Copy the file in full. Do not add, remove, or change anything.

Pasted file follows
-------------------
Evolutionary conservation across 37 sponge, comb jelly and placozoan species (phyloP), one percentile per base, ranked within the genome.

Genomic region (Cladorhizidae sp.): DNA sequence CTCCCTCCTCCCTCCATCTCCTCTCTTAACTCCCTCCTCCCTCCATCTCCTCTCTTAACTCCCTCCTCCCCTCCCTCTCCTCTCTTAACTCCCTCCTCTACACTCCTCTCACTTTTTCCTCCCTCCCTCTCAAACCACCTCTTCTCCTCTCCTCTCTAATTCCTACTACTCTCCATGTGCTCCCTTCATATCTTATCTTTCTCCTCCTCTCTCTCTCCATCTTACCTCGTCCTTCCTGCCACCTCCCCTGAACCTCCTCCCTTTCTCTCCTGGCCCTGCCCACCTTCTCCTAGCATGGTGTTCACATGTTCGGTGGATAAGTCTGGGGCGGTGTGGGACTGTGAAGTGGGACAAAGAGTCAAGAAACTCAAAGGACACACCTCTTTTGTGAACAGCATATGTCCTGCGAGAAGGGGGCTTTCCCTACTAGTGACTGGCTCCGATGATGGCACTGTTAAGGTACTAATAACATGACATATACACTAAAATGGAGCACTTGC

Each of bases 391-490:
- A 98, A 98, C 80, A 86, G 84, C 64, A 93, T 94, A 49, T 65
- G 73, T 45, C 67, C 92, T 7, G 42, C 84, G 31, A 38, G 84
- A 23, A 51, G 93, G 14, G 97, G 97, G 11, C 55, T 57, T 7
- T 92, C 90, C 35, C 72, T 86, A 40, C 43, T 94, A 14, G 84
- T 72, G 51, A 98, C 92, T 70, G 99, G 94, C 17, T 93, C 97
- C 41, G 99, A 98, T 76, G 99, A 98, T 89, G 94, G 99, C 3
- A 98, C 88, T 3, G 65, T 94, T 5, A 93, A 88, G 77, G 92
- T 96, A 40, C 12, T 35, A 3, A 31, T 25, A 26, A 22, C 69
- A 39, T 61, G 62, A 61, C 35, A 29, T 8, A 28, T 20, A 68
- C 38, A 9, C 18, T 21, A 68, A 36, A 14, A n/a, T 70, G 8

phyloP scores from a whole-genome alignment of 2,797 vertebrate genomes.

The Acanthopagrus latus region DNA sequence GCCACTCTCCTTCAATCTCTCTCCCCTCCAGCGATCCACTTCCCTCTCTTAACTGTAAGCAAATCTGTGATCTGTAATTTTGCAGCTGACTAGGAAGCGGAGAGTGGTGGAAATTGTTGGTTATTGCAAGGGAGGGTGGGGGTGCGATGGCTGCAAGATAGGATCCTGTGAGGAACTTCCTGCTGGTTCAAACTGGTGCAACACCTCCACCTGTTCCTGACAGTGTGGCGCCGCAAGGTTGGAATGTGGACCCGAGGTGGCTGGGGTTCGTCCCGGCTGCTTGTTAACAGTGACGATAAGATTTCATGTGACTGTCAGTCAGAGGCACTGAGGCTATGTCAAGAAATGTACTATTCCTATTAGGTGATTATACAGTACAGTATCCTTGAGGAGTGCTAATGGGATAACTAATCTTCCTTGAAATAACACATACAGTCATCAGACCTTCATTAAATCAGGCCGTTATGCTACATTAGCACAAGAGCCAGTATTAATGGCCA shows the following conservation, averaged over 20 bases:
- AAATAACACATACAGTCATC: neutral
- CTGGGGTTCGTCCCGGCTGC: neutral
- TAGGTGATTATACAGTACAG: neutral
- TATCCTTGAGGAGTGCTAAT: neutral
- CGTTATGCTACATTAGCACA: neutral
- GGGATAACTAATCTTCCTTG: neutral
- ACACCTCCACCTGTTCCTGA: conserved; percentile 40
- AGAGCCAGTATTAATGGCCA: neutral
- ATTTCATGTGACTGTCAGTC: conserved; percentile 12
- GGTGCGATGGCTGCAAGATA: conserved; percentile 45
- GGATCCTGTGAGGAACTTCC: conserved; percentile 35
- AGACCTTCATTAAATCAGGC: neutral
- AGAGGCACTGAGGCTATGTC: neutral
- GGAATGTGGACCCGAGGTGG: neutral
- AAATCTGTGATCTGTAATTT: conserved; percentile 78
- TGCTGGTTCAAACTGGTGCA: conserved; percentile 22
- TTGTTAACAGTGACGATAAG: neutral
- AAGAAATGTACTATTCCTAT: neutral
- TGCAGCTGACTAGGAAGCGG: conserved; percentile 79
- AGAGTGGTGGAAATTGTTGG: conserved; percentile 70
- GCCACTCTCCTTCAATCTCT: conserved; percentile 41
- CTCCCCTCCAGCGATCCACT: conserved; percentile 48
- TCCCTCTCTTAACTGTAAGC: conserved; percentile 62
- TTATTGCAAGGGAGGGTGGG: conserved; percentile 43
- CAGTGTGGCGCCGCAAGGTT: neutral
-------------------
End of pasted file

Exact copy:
Evolutionary conservation across 37 sponge, comb jelly and placozoan species (phyloP), one percentile per base, ranked within the genome.

Genomic region (Cladorhizidae sp.): DNA sequence CTCCCTCCTCCCTCCATCTCCTCTCTTAACTCCCTCCTCCCTCCATCTCCTCTCTTAACTCCCTCCTCCCCTCCCTCTCCTCTCTTAACTCCCTCCTCTACACTCCTCTCACTTTTTCCTCCCTCCCTCTCAAACCACCTCTTCTCCTCTCCTCTCTAATTCCTACTACTCTCCATGTGCTCCCTTCATATCTTATCTTTCTCCTCCTCTCTCTCTCCATCTTACCTCGTCCTTCCTGCCACCTCCCCTGAACCTCCTCCCTTTCTCTCCTGGCCCTGCCCACCTTCTCCTAGCATGGTGTTCACATGTTCGGTGGATAAGTCTGGGGCGGTGTGGGACTGTGAAGTGGGACAAAGAGTCAAGAAACTCAAAGGACACACCTCTTTTGTGAACAGCATATGTCCTGCGAGAAGGGGGCTTTCCCTACTAGTGACTGGCTCCGATGATGGCACTGTTAAGGTACTAATAACATGACATATACACTAAAATGGAGCACTTGC

Each of bases 391-490:
- A 98, A 98, C 80, A 86, G 84, C 64, A 93, T 94, A 49, T 65
- G 73, T 45, C 67, C 92, T 7, G 42, C 84, G 31, A 38, G 84
- A 23, A 51, G 93, G 14, G 97, G 97, G 11, C 55, T 57, T 7
- T 92, C 90, C 35, C 72, T 86, A 40, C 43, T 94, A 14, G 84
- T 72, G 51, A 98, C 92, T 70, G 99, G 94, C 17, T 93, C 97
- C 41, G 99, A 98, T 76, G 99, A 98, T 89, G 94, G 99, C 3
- A 98, C 88, T 3, G 65, T 94, T 5, A 93, A 88, G 77, G 92
- T 96, A 40, C 12, T 35, A 3, A 31, T 25, A 26, A 22, C 69
- A 39, T 61, G 62, A 61, C 35, A 29, T 8, A 28, T 20, A 68
- C 38, A 9, C 18, T 21, A 68, A 36, A 14, A n/a, T 70, G 8

phyloP scores from a whole-genome alignment of 2,797 vertebrate genomes.

The Acanthopagrus latus region DNA sequence GCCACTCTCCTTCAATCTCTCTCCCCTCCAGCGATCCACTTCCCTCTCTTAACTGTAAGCAAATCTGTGATCTGTAATTTTGCAGCTGACTAGGAAGCGGAGAGTGGTGGAAATTGTTGGTTATTGCAAGGGAGGGTGGGGGTGCGATGGCTGCAAGATAGGATCCTGTGAGGAACTTCCTGCTGGTTCAAACTGGTGCAACACCTCCACCTGTTCCTGACAGTGTGGCGCCGCAAGGTTGGAATGTGGACCCGAGGTGGCTGGGGTTCGTCCCGGCTGCTTGTTAACAGTGACGATAAGATTTCATGTGACTGTCAGTCAGAGGCACTGAGGCTATGTCAAGAAATGTACTATTCCTATTAGGTGATTATACAGTACAGTATCCTTGAGGAGTGCTAATGGGATAACTAATCTTCCTTGAAATAACACATACAGTCATCAGACCTTCATTAAATCAGGCCGTTATGCTACATTAGCACAAGAGCCAGTATTAATGGCCA shows the following conservation, averaged over 20 bases:
- AAATAACACATACAGTCATC: neutral
- CTGGGGTTCGTCCCGGCTGC: neutral
- TAGGTGATTATACAGTACAG: neutral
- TATCCTTGAGGAGTGCTAAT: neutral
- CGTTATGCTACATTAGCACA: neutral
- GGGATAACTAATCTTCCTTG: neutral
- ACACCTCCACCTGTTCCTGA: conserved; percentile 40
- AGAGCCAGTATTAATGGCCA: neutral
- ATTTCATGTGACTGTCAGTC: conserved; percentile 12
- GGTGCGATGGCTGCAAGATA: conserved; percentile 45
- GGATCCTGTGAGGAACTTCC: conserved; percentile 35
- AGACCTTCATTAAATCAGGC: neutral
- AGAGGCACTGAGGCTATGTC: neutral
- GGAATGTGGACCCGAGGTGG: neutral
- AAATCTGTGATCTGTAATTT: conserved; percentile 78
- TGCTGGTTCAAACTGGTGCA: conserved; percentile 22
- TTGTTAACAGTGACGATAAG: neutral
- AAGAAATGTACTATTCCTAT: neutral
- TGCAGCTGACTAGGAAGCGG: conserved; percentile 79
- AGAGTGGTGGAAATTGTTGG: conserved; percentile 70
- GCCACTCTCCTTCAATCTCT: conserved; percentile 41
- CTCCCCTCCAGCGATCCACT: conserved; percentile 48
- TCCCTCTCTTAACTGTAAGC: conserved; percentile 62
- TTATTGCAAGGGAGGGTGGG: conserved; percentile 43
- CAGTGTGGCGCCGCAAGGTT: neutral